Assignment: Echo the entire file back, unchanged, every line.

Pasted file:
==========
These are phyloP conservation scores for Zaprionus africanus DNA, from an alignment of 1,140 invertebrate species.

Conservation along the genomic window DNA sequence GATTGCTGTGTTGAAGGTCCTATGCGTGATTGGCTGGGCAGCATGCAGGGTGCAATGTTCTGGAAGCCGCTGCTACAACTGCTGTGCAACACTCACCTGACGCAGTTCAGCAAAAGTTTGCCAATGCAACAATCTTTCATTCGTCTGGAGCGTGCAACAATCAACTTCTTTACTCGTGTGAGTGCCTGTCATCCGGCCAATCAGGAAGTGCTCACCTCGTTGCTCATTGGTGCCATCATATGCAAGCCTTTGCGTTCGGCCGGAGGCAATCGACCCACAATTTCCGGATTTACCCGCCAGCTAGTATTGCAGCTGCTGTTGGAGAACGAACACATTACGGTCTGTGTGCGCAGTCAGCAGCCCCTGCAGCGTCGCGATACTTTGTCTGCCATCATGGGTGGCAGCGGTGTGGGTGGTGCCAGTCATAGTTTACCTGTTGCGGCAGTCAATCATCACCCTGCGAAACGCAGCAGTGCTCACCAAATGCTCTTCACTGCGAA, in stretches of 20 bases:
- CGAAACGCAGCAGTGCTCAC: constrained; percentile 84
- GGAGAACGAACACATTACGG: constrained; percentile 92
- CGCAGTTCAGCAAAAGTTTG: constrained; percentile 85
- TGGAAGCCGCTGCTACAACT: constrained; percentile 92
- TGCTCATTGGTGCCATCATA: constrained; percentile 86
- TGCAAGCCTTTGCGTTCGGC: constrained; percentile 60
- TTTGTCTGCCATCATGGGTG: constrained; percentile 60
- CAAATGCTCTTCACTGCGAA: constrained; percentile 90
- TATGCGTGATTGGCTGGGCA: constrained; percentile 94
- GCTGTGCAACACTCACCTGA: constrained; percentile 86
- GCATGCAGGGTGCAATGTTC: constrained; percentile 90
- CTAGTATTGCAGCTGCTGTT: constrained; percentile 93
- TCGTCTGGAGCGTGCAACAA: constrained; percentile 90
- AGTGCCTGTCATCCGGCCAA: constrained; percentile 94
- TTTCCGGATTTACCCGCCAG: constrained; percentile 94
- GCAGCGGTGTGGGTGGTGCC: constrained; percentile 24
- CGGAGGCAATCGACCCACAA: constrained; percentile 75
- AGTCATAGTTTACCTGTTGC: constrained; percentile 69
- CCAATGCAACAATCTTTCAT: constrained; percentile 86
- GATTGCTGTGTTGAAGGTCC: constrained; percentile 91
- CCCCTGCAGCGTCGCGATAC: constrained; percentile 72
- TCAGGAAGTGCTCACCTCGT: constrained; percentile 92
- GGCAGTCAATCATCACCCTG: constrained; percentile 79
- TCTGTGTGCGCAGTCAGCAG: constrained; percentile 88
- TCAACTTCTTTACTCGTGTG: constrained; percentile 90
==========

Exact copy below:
These are phyloP conservation scores for Zaprionus africanus DNA, from an alignment of 1,140 invertebrate species.

Conservation along the genomic window DNA sequence GATTGCTGTGTTGAAGGTCCTATGCGTGATTGGCTGGGCAGCATGCAGGGTGCAATGTTCTGGAAGCCGCTGCTACAACTGCTGTGCAACACTCACCTGACGCAGTTCAGCAAAAGTTTGCCAATGCAACAATCTTTCATTCGTCTGGAGCGTGCAACAATCAACTTCTTTACTCGTGTGAGTGCCTGTCATCCGGCCAATCAGGAAGTGCTCACCTCGTTGCTCATTGGTGCCATCATATGCAAGCCTTTGCGTTCGGCCGGAGGCAATCGACCCACAATTTCCGGATTTACCCGCCAGCTAGTATTGCAGCTGCTGTTGGAGAACGAACACATTACGGTCTGTGTGCGCAGTCAGCAGCCCCTGCAGCGTCGCGATACTTTGTCTGCCATCATGGGTGGCAGCGGTGTGGGTGGTGCCAGTCATAGTTTACCTGTTGCGGCAGTCAATCATCACCCTGCGAAACGCAGCAGTGCTCACCAAATGCTCTTCACTGCGAA, in stretches of 20 bases:
- CGAAACGCAGCAGTGCTCAC: constrained; percentile 84
- GGAGAACGAACACATTACGG: constrained; percentile 92
- CGCAGTTCAGCAAAAGTTTG: constrained; percentile 85
- TGGAAGCCGCTGCTACAACT: constrained; percentile 92
- TGCTCATTGGTGCCATCATA: constrained; percentile 86
- TGCAAGCCTTTGCGTTCGGC: constrained; percentile 60
- TTTGTCTGCCATCATGGGTG: constrained; percentile 60
- CAAATGCTCTTCACTGCGAA: constrained; percentile 90
- TATGCGTGATTGGCTGGGCA: constrained; percentile 94
- GCTGTGCAACACTCACCTGA: constrained; percentile 86
- GCATGCAGGGTGCAATGTTC: constrained; percentile 90
- CTAGTATTGCAGCTGCTGTT: constrained; percentile 93
- TCGTCTGGAGCGTGCAACAA: constrained; percentile 90
- AGTGCCTGTCATCCGGCCAA: constrained; percentile 94
- TTTCCGGATTTACCCGCCAG: constrained; percentile 94
- GCAGCGGTGTGGGTGGTGCC: constrained; percentile 24
- CGGAGGCAATCGACCCACAA: constrained; percentile 75
- AGTCATAGTTTACCTGTTGC: constrained; percentile 69
- CCAATGCAACAATCTTTCAT: constrained; percentile 86
- GATTGCTGTGTTGAAGGTCC: constrained; percentile 91
- CCCCTGCAGCGTCGCGATAC: constrained; percentile 72
- TCAGGAAGTGCTCACCTCGT: constrained; percentile 92
- GGCAGTCAATCATCACCCTG: constrained; percentile 79
- TCTGTGTGCGCAGTCAGCAG: constrained; percentile 88
- TCAACTTCTTTACTCGTGTG: constrained; percentile 90